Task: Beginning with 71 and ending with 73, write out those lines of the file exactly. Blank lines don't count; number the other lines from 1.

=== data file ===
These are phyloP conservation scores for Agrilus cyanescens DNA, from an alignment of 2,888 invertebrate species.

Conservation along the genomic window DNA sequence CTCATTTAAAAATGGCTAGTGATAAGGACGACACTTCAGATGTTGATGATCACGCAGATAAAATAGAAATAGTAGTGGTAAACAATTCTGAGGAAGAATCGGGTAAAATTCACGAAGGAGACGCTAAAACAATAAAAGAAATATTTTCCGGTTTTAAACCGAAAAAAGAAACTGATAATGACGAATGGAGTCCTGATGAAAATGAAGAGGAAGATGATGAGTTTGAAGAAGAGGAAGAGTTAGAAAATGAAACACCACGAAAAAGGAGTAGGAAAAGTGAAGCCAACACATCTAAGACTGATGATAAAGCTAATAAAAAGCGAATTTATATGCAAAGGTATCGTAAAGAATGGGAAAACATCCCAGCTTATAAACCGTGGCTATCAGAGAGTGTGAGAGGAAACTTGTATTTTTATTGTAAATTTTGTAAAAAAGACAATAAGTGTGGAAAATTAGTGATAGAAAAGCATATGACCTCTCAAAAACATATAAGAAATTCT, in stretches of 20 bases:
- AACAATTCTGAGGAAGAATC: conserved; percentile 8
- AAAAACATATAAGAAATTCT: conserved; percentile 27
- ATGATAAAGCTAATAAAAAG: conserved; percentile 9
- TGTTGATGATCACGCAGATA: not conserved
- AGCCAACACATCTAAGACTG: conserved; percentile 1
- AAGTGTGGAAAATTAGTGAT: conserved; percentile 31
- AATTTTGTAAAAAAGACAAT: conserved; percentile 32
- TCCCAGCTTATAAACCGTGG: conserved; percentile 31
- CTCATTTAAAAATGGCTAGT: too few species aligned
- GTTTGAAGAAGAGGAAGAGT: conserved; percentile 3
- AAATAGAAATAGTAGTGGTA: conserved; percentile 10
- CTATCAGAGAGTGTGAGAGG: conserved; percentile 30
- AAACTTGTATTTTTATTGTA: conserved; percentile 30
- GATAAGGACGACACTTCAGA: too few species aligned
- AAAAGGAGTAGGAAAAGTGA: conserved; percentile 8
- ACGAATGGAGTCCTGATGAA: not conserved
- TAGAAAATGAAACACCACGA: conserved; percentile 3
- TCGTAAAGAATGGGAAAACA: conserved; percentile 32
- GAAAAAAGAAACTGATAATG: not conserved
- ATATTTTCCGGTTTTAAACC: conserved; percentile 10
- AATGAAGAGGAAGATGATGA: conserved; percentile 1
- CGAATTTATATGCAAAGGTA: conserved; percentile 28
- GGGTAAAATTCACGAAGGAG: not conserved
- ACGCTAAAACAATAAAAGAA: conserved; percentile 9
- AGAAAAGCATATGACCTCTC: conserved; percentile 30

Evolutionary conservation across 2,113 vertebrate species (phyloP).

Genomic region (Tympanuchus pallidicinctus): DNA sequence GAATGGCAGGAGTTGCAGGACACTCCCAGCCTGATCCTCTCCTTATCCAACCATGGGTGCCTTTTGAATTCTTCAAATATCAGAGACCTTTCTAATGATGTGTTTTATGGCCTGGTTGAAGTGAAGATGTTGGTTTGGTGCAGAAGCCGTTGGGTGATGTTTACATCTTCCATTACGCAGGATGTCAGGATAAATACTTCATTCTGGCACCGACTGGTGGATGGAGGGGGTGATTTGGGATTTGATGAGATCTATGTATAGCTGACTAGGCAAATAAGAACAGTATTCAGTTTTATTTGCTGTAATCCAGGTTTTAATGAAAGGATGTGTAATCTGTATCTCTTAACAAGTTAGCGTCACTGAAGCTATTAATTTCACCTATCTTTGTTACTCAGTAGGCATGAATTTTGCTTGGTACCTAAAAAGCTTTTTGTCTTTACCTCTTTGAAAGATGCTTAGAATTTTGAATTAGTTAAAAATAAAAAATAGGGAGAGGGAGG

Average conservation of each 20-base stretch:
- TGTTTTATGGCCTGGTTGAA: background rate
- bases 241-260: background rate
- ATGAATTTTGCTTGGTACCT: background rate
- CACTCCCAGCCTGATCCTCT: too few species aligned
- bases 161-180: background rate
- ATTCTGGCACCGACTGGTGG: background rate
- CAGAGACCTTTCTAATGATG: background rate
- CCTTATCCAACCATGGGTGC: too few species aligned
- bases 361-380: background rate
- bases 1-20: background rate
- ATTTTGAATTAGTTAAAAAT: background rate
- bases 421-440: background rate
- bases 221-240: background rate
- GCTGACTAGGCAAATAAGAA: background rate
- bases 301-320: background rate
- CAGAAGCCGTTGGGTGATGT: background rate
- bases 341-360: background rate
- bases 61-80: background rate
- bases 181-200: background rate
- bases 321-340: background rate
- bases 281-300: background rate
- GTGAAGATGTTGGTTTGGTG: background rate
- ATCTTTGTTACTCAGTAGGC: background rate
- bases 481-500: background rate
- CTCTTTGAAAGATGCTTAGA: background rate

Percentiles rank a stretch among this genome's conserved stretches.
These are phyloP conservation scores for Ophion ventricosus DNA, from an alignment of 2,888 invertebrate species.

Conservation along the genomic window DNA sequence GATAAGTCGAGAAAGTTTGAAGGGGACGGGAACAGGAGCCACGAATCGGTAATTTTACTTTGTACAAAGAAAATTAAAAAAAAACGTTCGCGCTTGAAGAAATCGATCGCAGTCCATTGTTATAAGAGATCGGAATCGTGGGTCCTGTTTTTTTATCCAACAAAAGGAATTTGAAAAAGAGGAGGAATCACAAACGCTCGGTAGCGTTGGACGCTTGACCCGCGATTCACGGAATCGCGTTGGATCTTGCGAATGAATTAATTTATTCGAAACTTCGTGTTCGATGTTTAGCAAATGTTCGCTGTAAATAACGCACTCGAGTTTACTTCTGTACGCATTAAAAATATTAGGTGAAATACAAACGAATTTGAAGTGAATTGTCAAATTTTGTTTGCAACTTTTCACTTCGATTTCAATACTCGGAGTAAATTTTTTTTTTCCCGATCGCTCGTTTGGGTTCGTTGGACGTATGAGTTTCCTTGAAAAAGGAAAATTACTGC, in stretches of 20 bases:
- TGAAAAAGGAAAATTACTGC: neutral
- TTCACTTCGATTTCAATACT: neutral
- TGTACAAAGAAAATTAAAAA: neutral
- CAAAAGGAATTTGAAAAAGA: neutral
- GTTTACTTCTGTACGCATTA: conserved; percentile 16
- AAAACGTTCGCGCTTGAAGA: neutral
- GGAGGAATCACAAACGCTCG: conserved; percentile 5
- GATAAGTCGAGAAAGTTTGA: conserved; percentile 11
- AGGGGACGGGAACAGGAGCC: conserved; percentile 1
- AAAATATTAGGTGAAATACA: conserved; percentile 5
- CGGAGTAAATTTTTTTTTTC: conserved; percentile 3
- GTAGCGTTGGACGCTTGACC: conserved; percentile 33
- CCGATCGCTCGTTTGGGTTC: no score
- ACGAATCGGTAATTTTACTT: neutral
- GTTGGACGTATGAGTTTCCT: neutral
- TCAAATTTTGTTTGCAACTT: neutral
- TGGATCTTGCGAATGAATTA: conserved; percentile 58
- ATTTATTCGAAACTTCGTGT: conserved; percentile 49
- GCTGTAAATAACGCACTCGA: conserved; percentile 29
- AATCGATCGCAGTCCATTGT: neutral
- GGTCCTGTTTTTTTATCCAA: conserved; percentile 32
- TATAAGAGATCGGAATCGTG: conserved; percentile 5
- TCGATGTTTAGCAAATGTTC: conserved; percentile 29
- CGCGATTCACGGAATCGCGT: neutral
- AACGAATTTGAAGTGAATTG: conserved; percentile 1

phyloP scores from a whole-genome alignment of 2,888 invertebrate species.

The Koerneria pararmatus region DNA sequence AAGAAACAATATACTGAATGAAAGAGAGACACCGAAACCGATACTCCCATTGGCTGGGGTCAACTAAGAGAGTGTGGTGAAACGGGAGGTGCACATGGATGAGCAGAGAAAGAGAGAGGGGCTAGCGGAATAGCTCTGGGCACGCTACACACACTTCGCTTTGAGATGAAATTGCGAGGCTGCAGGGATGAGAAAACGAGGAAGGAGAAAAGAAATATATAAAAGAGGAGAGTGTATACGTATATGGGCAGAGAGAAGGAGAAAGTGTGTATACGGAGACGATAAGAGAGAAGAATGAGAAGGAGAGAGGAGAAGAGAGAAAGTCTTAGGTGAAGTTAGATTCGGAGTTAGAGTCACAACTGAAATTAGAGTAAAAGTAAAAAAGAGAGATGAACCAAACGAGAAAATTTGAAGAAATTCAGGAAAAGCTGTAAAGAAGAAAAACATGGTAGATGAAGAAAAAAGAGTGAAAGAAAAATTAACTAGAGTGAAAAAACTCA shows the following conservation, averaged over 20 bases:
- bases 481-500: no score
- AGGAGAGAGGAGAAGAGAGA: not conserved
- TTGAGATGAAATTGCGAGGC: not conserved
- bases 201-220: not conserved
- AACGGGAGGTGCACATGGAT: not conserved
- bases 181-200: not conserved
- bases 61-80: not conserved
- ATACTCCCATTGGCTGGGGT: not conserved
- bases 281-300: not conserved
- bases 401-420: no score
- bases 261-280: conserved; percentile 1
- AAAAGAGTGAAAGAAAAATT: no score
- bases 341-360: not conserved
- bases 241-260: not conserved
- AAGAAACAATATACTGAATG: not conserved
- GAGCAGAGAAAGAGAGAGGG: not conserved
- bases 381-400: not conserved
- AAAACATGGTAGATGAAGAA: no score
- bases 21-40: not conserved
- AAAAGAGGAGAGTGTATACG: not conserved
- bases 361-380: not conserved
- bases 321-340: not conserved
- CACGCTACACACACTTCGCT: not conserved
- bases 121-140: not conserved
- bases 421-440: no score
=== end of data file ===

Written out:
- CCGATCGCTCGTTTGGGTTC: no score
- ACGAATCGGTAATTTTACTT: neutral
- GTTGGACGTATGAGTTTCCT: neutral